Since then, SPIN has grown to include about 90 volunteers--lawyers, teachers, business people are among them. In that time, they have raised another $17,000 for the mission, including $10,000 taken in at a special church collection at Thanksgiving.
Every Tuesday and Thursday afternoon, about a dozen or so of the volunteers gather in the church hall to prepare food bags. For precisely the cost of $1.02, Boyce said, the group can pack a sandwich, a piece of fruit, a cup cake and juice into the lunch sack.
Old Delivery Bus
After 200 bags or so are prepared, about eight or 10 of the volunteers jump back into their Mercedes Benzes and Jaguars and head home. Five others crowd into a tattered Volkswagen bus that Boyce bought last year, and drive to Santa Ana and Garden Grove to disperse the food and clothing.
For Banner, who tries to go out into the streets once a week, her involvement in SPIN has ignited a personal transformation that she said has not only heightened her awareness of the poor's problems, but has given her the confidence to feel comfortable around the homeless.
When Banner joined SPIN about five months ago, it was at a time when the 35-year-old woman felt a need to help others. She was getting over the breakup of a personal relationship and several parishioners had provided her emotional support during her ordeal.
"I wanted to give to people what others had given to me. Once I felt confident in how I was and who I was, I wanted to give something back. And this is what I chose to get involved with," she said.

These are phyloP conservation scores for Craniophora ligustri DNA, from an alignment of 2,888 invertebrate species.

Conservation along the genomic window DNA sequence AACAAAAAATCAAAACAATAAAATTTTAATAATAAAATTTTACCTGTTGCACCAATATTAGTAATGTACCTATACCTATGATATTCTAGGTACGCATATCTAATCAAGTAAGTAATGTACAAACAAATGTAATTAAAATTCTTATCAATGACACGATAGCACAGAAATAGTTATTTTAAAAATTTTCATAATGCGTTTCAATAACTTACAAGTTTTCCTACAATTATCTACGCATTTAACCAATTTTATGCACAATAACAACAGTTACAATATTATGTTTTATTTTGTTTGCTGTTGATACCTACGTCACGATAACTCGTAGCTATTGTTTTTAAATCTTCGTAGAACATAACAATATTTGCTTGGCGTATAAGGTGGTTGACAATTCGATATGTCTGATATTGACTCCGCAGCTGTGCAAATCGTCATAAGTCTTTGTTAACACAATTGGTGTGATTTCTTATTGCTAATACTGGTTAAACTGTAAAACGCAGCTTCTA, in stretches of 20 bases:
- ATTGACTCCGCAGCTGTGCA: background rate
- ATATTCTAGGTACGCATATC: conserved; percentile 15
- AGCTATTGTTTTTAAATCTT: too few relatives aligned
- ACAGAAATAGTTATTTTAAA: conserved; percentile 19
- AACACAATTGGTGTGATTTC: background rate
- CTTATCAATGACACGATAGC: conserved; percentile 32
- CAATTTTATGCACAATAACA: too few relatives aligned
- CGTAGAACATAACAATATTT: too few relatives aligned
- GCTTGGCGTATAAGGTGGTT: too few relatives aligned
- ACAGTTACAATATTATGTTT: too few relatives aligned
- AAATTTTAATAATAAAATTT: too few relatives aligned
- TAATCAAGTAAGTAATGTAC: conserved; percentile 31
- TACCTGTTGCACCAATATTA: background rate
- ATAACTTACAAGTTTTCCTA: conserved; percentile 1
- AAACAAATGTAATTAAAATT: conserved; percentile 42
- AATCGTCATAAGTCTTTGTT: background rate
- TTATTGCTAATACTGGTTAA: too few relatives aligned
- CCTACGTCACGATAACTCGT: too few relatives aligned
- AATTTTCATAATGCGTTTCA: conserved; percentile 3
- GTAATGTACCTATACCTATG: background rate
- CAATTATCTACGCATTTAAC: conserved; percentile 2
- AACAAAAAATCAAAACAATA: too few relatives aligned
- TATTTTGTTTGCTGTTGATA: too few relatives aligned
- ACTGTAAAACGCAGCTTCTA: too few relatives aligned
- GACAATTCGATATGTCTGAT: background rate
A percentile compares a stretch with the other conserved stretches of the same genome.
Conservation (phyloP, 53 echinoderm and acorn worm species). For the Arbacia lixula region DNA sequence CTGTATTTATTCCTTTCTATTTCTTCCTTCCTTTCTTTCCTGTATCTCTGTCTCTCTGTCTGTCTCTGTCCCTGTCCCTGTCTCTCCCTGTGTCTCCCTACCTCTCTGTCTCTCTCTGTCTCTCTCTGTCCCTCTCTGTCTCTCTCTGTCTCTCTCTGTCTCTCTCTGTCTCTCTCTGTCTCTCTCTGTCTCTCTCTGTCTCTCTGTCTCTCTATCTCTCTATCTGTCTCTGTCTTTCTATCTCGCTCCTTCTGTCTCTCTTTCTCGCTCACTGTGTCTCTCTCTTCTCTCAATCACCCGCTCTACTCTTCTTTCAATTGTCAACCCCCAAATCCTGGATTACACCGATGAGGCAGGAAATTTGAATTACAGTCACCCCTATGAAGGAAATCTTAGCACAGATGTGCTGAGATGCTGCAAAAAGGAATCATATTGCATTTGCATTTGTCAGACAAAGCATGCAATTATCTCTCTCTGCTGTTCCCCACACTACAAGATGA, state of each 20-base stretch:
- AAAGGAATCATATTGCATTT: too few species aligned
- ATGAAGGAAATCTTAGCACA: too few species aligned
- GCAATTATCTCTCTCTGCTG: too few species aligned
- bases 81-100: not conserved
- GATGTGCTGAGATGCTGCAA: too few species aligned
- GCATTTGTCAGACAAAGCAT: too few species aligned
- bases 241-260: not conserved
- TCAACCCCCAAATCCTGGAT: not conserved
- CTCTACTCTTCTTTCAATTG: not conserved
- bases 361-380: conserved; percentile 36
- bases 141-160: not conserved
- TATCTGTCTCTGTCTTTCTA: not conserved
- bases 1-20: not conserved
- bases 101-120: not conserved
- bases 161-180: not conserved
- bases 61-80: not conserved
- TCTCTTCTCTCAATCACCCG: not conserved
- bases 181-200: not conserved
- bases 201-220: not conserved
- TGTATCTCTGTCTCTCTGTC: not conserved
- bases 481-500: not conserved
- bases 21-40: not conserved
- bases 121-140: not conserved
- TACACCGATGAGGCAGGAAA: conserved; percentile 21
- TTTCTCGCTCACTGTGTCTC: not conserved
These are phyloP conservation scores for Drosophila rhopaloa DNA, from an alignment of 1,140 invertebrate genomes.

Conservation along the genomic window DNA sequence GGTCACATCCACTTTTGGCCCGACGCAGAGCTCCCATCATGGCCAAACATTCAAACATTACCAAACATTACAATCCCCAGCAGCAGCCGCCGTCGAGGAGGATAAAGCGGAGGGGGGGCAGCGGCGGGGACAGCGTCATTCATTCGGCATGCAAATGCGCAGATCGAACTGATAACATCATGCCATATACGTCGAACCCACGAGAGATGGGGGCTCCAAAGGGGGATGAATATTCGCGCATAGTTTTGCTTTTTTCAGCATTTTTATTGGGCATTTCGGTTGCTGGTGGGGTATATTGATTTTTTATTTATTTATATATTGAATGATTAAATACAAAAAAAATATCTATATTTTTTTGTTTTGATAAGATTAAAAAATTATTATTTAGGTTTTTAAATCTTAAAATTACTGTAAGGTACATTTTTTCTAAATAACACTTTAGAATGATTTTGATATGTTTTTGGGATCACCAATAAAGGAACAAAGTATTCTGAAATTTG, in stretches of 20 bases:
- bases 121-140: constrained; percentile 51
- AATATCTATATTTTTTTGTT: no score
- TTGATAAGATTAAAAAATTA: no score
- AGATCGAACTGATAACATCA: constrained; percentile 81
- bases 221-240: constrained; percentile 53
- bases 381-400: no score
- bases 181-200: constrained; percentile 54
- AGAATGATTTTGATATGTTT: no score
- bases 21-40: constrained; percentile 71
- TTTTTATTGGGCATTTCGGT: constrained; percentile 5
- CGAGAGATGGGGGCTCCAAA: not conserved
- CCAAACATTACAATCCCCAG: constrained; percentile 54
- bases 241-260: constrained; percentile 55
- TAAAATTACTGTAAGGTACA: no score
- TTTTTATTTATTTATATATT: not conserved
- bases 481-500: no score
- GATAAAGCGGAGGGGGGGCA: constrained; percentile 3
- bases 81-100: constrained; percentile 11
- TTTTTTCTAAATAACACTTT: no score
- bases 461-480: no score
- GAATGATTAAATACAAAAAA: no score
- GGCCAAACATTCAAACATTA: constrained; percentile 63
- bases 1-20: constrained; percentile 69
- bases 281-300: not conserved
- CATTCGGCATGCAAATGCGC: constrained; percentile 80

Although her commitment was genuine, Banner admitted she was uncomfortable the first few times she went into the streets with other SPIN volunteers.
"I was kind of afraid at first. I wouldn't look at them when I handed out the bag. I wouldn't look them in the eye and I would not talk to them," she said. "Now, I make sure to look at them and I am not afraid to talk to them."
Banner, who is learning Spanish, also tries out a few phrases on the Latinos on the street.
One man, grateful for the offering, sang out after Banner had handed him the food bag and another volunteer had dispensed a pair of cotton socks on a recent evening: "Thank you, Thank you. I don't know how you do it, but thank you so much."
Later, as the volunteers headed back to Newport Beach and the sanctum of their well-kept homes after delivering about 200 bags of food at three locations, Banner said the appreciation showed by the street people overwhelmed her.
"I'll always remember this one lady I helped. She was just so grateful and she kept thanking me over and over again. I was really touched by that," Banner said.
Boyce's story varies from Banner's, but the personal reward is the same. Boyce, 59, moved to Newport Beach about five years ago and opened his own advertising agency. He does well at it, judging from the fully equipped silver Mercedes 380 SE he drives.
A cheerful man who prods his SPIN volunteers with a continuous barrage of silly insults and other light banter, Boyce said he decided to commit himself to helping the homeless after discussions in his Bible study class about how the street people are treated by the authorities.
Now, that SPIN has spent almost a year delivering food and clothing to the homeless, Boyce is anxious to expand and provide other services. The group soon plans to begin distributing clothing on Sunday afternoons, in addition to the Tuesday and Thursday night missionary visits to Orange County's inner city streets.